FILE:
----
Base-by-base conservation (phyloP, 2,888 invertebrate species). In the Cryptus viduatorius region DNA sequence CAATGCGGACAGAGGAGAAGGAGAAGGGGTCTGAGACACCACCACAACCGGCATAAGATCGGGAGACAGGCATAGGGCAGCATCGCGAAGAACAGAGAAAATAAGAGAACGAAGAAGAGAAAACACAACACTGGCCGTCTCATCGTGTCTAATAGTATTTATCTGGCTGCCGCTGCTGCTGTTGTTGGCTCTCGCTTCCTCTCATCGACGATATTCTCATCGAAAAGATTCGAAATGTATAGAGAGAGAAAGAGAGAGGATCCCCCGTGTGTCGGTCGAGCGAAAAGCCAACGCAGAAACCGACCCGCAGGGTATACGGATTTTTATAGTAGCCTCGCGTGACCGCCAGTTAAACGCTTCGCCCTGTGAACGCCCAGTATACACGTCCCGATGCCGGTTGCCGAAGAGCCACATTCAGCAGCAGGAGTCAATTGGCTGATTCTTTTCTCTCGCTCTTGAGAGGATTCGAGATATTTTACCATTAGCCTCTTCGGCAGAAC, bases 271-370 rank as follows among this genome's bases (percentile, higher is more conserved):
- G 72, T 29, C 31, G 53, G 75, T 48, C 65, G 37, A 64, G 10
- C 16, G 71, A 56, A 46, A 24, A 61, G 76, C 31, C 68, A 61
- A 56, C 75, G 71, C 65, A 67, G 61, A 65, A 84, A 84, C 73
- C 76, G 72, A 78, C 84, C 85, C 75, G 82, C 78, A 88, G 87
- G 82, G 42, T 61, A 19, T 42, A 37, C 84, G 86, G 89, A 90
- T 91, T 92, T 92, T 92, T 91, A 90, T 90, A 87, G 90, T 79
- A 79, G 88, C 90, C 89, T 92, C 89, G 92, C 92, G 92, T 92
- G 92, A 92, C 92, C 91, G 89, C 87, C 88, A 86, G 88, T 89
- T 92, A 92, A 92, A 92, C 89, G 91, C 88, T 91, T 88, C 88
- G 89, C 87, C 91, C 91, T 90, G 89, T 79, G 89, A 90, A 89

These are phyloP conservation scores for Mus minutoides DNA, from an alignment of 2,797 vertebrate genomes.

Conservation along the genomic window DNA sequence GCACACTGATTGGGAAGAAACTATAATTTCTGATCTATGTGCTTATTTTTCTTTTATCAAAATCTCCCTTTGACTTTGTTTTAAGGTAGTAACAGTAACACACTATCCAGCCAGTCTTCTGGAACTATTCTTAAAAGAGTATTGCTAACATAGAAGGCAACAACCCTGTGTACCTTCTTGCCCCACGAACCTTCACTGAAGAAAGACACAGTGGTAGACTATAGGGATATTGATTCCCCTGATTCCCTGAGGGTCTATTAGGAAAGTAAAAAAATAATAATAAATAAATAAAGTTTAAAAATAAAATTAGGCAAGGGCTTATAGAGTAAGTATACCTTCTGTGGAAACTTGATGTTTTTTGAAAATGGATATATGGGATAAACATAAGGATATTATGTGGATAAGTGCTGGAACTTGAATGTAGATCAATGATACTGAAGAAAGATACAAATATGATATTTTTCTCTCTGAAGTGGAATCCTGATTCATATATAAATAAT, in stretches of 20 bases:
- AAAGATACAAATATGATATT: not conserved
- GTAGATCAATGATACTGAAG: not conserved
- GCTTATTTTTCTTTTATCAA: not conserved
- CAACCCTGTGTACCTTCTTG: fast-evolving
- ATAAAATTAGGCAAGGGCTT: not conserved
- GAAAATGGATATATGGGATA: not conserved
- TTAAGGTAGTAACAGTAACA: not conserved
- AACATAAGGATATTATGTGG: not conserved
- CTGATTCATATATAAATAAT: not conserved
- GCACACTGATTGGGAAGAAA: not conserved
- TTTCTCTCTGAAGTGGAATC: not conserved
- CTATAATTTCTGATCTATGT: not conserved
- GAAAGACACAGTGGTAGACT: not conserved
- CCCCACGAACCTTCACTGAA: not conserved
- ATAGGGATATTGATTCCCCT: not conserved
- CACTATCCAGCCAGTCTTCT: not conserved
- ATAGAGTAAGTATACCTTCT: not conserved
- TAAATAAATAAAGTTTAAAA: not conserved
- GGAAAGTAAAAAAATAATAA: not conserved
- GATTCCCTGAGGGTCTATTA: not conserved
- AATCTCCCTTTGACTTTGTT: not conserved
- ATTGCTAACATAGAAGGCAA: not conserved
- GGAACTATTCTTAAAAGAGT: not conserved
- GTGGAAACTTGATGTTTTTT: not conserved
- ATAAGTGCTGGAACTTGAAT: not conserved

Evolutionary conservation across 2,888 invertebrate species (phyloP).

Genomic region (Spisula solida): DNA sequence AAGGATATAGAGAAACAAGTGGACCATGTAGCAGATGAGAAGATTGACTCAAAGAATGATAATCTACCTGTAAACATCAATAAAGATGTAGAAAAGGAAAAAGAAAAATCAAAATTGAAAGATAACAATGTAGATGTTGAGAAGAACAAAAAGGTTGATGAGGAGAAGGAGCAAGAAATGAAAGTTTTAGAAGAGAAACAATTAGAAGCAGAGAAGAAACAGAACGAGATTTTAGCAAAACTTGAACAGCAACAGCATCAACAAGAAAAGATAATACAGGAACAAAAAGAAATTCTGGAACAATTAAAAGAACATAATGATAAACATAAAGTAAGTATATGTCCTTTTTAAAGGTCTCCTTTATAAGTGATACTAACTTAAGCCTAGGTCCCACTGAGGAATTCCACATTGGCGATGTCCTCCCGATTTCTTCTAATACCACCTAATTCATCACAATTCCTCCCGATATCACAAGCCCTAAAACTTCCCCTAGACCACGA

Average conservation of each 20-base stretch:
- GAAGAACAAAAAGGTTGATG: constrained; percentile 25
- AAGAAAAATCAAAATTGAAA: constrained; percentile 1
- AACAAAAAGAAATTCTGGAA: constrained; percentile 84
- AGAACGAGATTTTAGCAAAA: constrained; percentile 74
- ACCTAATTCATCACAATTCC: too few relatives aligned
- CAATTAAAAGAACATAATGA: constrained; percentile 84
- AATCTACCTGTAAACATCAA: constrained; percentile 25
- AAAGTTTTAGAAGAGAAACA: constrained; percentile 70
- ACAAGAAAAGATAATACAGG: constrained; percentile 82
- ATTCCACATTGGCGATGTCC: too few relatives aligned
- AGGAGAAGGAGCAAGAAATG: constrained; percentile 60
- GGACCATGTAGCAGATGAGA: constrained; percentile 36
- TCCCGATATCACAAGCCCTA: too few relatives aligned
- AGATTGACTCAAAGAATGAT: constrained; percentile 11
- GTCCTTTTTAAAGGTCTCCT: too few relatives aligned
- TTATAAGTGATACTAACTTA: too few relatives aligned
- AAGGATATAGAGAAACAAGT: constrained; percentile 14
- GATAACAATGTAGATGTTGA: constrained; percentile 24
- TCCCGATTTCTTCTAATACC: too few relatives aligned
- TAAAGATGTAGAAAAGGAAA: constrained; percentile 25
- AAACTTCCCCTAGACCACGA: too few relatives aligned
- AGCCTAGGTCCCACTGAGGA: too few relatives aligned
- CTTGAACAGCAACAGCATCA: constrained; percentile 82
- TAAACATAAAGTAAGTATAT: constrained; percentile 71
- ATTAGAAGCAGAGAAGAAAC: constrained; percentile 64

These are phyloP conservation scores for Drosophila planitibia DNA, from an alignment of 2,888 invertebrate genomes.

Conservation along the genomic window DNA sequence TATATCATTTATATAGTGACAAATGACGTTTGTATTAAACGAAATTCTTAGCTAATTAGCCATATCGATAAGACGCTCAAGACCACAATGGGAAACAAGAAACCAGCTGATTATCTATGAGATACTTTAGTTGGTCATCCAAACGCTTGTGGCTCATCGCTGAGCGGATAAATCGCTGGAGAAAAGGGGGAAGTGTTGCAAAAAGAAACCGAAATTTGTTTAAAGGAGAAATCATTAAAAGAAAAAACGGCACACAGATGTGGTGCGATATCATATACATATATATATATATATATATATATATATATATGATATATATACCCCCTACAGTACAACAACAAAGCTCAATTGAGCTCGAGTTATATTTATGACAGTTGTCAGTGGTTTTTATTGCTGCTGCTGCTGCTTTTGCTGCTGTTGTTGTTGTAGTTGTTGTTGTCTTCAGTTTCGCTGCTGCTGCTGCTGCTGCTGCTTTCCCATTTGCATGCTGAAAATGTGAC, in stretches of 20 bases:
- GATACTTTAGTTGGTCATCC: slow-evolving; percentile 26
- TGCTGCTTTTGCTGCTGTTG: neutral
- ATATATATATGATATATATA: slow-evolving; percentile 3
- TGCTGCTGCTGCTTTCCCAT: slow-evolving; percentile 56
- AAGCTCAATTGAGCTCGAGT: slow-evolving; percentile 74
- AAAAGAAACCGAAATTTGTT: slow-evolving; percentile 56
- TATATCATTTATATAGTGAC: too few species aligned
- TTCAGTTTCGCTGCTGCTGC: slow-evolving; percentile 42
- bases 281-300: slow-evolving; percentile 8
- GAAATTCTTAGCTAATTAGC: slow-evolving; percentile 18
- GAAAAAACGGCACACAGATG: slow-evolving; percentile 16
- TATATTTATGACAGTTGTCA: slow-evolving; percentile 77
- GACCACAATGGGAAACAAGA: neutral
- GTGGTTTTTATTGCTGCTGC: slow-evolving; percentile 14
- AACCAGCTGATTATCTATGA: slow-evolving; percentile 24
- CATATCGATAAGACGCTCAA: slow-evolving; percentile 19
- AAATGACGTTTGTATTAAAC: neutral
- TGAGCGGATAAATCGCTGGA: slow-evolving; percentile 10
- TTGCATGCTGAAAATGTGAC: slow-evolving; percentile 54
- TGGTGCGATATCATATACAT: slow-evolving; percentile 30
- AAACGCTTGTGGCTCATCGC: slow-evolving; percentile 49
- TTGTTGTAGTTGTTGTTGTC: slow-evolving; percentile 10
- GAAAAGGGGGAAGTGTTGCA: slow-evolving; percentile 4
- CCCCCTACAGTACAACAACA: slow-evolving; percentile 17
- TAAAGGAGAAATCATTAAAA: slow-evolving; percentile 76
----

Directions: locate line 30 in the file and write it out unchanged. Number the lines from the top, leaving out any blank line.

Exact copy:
- ATAGAGTAAGTATACCTTCT: not conserved